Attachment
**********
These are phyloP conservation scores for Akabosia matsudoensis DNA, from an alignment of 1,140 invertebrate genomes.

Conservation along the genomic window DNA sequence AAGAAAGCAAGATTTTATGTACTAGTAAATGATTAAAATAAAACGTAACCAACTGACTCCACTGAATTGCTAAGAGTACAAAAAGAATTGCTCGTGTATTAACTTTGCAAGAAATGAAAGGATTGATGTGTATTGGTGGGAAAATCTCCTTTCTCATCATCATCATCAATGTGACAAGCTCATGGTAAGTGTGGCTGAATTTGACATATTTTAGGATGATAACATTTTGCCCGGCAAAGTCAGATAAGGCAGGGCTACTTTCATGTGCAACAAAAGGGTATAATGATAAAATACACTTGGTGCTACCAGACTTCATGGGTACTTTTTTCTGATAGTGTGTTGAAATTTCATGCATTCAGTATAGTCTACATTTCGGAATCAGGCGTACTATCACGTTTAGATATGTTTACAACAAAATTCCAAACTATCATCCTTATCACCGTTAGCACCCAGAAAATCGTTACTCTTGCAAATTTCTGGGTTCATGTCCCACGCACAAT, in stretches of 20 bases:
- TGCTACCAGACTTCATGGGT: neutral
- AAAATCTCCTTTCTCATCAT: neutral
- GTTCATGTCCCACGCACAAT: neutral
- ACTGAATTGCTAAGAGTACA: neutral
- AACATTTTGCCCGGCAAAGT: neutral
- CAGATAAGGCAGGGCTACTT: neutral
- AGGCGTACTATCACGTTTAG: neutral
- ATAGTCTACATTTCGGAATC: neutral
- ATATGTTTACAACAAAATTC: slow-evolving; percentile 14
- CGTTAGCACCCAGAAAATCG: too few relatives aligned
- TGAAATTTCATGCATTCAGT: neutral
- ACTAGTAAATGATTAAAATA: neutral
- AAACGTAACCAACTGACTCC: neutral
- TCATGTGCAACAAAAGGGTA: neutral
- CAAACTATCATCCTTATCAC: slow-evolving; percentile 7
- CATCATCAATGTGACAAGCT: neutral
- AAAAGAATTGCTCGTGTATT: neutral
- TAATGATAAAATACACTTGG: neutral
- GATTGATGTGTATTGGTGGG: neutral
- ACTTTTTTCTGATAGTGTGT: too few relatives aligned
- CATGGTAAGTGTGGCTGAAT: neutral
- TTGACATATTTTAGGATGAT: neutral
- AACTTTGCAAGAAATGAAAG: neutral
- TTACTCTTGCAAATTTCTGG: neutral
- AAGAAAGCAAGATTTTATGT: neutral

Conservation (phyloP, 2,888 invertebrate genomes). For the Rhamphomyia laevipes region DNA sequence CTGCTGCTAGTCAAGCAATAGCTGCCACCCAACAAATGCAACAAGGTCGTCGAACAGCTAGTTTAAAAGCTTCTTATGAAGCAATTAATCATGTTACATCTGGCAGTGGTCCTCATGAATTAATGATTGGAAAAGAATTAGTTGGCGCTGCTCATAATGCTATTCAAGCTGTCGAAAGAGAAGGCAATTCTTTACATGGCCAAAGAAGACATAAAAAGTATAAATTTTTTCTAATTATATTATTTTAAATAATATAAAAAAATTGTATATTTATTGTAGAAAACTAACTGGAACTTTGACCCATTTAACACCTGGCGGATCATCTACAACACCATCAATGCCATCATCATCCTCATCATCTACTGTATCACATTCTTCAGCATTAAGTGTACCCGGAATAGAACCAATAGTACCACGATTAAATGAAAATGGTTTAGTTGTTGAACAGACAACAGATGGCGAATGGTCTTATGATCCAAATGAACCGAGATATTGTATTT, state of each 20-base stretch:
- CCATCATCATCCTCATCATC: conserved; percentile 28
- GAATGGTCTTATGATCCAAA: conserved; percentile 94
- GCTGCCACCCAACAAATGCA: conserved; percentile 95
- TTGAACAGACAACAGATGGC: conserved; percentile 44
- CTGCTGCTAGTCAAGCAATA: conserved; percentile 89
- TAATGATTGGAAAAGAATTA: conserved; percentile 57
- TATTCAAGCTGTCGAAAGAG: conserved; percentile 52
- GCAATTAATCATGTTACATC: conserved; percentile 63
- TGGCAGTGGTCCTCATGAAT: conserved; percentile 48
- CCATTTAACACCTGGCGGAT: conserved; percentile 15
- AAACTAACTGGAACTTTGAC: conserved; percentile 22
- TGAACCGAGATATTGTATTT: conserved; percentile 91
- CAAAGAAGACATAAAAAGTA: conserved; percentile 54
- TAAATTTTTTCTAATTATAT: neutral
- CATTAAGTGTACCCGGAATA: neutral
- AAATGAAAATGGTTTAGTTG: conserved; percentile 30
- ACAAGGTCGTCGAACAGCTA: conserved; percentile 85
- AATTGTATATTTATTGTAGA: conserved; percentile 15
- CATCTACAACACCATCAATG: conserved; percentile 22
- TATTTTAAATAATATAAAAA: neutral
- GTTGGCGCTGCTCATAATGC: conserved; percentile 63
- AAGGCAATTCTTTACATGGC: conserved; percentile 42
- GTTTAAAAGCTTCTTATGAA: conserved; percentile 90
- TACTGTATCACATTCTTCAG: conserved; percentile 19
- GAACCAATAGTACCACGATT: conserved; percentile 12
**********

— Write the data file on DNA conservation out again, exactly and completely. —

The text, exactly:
These are phyloP conservation scores for Akabosia matsudoensis DNA, from an alignment of 1,140 invertebrate genomes.

Conservation along the genomic window DNA sequence AAGAAAGCAAGATTTTATGTACTAGTAAATGATTAAAATAAAACGTAACCAACTGACTCCACTGAATTGCTAAGAGTACAAAAAGAATTGCTCGTGTATTAACTTTGCAAGAAATGAAAGGATTGATGTGTATTGGTGGGAAAATCTCCTTTCTCATCATCATCATCAATGTGACAAGCTCATGGTAAGTGTGGCTGAATTTGACATATTTTAGGATGATAACATTTTGCCCGGCAAAGTCAGATAAGGCAGGGCTACTTTCATGTGCAACAAAAGGGTATAATGATAAAATACACTTGGTGCTACCAGACTTCATGGGTACTTTTTTCTGATAGTGTGTTGAAATTTCATGCATTCAGTATAGTCTACATTTCGGAATCAGGCGTACTATCACGTTTAGATATGTTTACAACAAAATTCCAAACTATCATCCTTATCACCGTTAGCACCCAGAAAATCGTTACTCTTGCAAATTTCTGGGTTCATGTCCCACGCACAAT, in stretches of 20 bases:
- TGCTACCAGACTTCATGGGT: neutral
- AAAATCTCCTTTCTCATCAT: neutral
- GTTCATGTCCCACGCACAAT: neutral
- ACTGAATTGCTAAGAGTACA: neutral
- AACATTTTGCCCGGCAAAGT: neutral
- CAGATAAGGCAGGGCTACTT: neutral
- AGGCGTACTATCACGTTTAG: neutral
- ATAGTCTACATTTCGGAATC: neutral
- ATATGTTTACAACAAAATTC: slow-evolving; percentile 14
- CGTTAGCACCCAGAAAATCG: too few relatives aligned
- TGAAATTTCATGCATTCAGT: neutral
- ACTAGTAAATGATTAAAATA: neutral
- AAACGTAACCAACTGACTCC: neutral
- TCATGTGCAACAAAAGGGTA: neutral
- CAAACTATCATCCTTATCAC: slow-evolving; percentile 7
- CATCATCAATGTGACAAGCT: neutral
- AAAAGAATTGCTCGTGTATT: neutral
- TAATGATAAAATACACTTGG: neutral
- GATTGATGTGTATTGGTGGG: neutral
- ACTTTTTTCTGATAGTGTGT: too few relatives aligned
- CATGGTAAGTGTGGCTGAAT: neutral
- TTGACATATTTTAGGATGAT: neutral
- AACTTTGCAAGAAATGAAAG: neutral
- TTACTCTTGCAAATTTCTGG: neutral
- AAGAAAGCAAGATTTTATGT: neutral

Conservation (phyloP, 2,888 invertebrate genomes). For the Rhamphomyia laevipes region DNA sequence CTGCTGCTAGTCAAGCAATAGCTGCCACCCAACAAATGCAACAAGGTCGTCGAACAGCTAGTTTAAAAGCTTCTTATGAAGCAATTAATCATGTTACATCTGGCAGTGGTCCTCATGAATTAATGATTGGAAAAGAATTAGTTGGCGCTGCTCATAATGCTATTCAAGCTGTCGAAAGAGAAGGCAATTCTTTACATGGCCAAAGAAGACATAAAAAGTATAAATTTTTTCTAATTATATTATTTTAAATAATATAAAAAAATTGTATATTTATTGTAGAAAACTAACTGGAACTTTGACCCATTTAACACCTGGCGGATCATCTACAACACCATCAATGCCATCATCATCCTCATCATCTACTGTATCACATTCTTCAGCATTAAGTGTACCCGGAATAGAACCAATAGTACCACGATTAAATGAAAATGGTTTAGTTGTTGAACAGACAACAGATGGCGAATGGTCTTATGATCCAAATGAACCGAGATATTGTATTT, state of each 20-base stretch:
- CCATCATCATCCTCATCATC: conserved; percentile 28
- GAATGGTCTTATGATCCAAA: conserved; percentile 94
- GCTGCCACCCAACAAATGCA: conserved; percentile 95
- TTGAACAGACAACAGATGGC: conserved; percentile 44
- CTGCTGCTAGTCAAGCAATA: conserved; percentile 89
- TAATGATTGGAAAAGAATTA: conserved; percentile 57
- TATTCAAGCTGTCGAAAGAG: conserved; percentile 52
- GCAATTAATCATGTTACATC: conserved; percentile 63
- TGGCAGTGGTCCTCATGAAT: conserved; percentile 48
- CCATTTAACACCTGGCGGAT: conserved; percentile 15
- AAACTAACTGGAACTTTGAC: conserved; percentile 22
- TGAACCGAGATATTGTATTT: conserved; percentile 91
- CAAAGAAGACATAAAAAGTA: conserved; percentile 54
- TAAATTTTTTCTAATTATAT: neutral
- CATTAAGTGTACCCGGAATA: neutral
- AAATGAAAATGGTTTAGTTG: conserved; percentile 30
- ACAAGGTCGTCGAACAGCTA: conserved; percentile 85
- AATTGTATATTTATTGTAGA: conserved; percentile 15
- CATCTACAACACCATCAATG: conserved; percentile 22
- TATTTTAAATAATATAAAAA: neutral
- GTTGGCGCTGCTCATAATGC: conserved; percentile 63
- AAGGCAATTCTTTACATGGC: conserved; percentile 42
- GTTTAAAAGCTTCTTATGAA: conserved; percentile 90
- TACTGTATCACATTCTTCAG: conserved; percentile 19
- GAACCAATAGTACCACGATT: conserved; percentile 12